What goes around … gets usefully altered

One thing that’s surprising in reading nineteenth century history is that the dominant Christian position when Darwin came along wasn’t Young Earth Creationism. In fact most of the thinking Christians had accepted the findings of geology which, though the likes of Sedgwick and Lyell were opposed on many things, had presented a strong case for a much older earth than Archbishop Ussher’s celebrated biblical chronology.

Varying ways of explaining the rocks and fossils left Christian thinking is something of a state of flux about interpreting Genesis, but one common solution was to treat the Genesis 1 account as only the last (and humanly significant) of a series of two or more creations and extinction events, of which the ancient geology and palaeontology were vestiges. The whole of the previously hidden prehistory was hidden in that first biblical statement, “The earth was without form, and void [tohu wa-bohu].”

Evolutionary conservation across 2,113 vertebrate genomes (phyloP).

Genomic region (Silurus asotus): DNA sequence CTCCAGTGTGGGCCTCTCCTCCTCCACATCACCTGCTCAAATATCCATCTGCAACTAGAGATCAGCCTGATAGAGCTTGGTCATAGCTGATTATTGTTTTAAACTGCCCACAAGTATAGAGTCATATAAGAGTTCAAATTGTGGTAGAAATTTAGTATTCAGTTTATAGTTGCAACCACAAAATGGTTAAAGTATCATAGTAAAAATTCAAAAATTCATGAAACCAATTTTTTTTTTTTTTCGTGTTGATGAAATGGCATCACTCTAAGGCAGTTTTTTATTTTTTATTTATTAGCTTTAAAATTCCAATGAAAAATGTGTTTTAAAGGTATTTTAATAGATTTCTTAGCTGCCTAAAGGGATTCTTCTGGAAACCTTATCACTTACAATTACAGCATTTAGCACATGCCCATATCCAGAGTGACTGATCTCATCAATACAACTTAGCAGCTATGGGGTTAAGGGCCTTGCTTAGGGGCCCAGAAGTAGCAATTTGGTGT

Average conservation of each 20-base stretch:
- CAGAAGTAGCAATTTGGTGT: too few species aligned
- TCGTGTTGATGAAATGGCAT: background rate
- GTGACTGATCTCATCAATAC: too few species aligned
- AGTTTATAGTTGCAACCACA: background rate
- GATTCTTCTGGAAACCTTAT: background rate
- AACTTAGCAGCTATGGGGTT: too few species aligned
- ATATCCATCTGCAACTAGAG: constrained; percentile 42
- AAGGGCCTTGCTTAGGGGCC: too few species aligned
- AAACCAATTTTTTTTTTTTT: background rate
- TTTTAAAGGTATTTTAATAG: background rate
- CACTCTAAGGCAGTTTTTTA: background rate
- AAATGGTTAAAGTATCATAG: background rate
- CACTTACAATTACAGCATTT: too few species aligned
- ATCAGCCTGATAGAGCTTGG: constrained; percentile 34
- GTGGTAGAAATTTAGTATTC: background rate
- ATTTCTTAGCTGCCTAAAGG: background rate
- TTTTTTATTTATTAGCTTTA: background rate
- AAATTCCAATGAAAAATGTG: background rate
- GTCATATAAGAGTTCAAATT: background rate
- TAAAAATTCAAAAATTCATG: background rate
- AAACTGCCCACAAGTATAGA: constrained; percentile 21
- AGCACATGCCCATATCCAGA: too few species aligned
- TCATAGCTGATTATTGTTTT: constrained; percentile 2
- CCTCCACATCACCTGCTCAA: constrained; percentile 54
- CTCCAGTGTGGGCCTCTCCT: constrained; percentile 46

The advent of evolution complicated the issue because of the necessary continuity between creations, but the idea has survived in the Gap Theory common among Old Earth Creationists. Its weakness would seem to be the rather gratuitous consigning of most of world history to a space between the lines of the Bible, together with the tacit assumption that the ancient writer knew about the earth’s age but deliberately left it out.

Well, what goes around comes around: old ideas may actually gain credibility from new research. When I read about these early appearances of “Gap Theory” it reminded me of John Walton’s ANE understanding of Genesis as a functional account, rather than a material one. John demonstrates that the purpose of Genesis 1 is (as I’ve summarised on several occasions before) to show God’s careful ordering of the functions of the cosmos for the good of mankind, who would in turn function as his viceroys and priests, that is as his image, in what was to be a cosmic temple.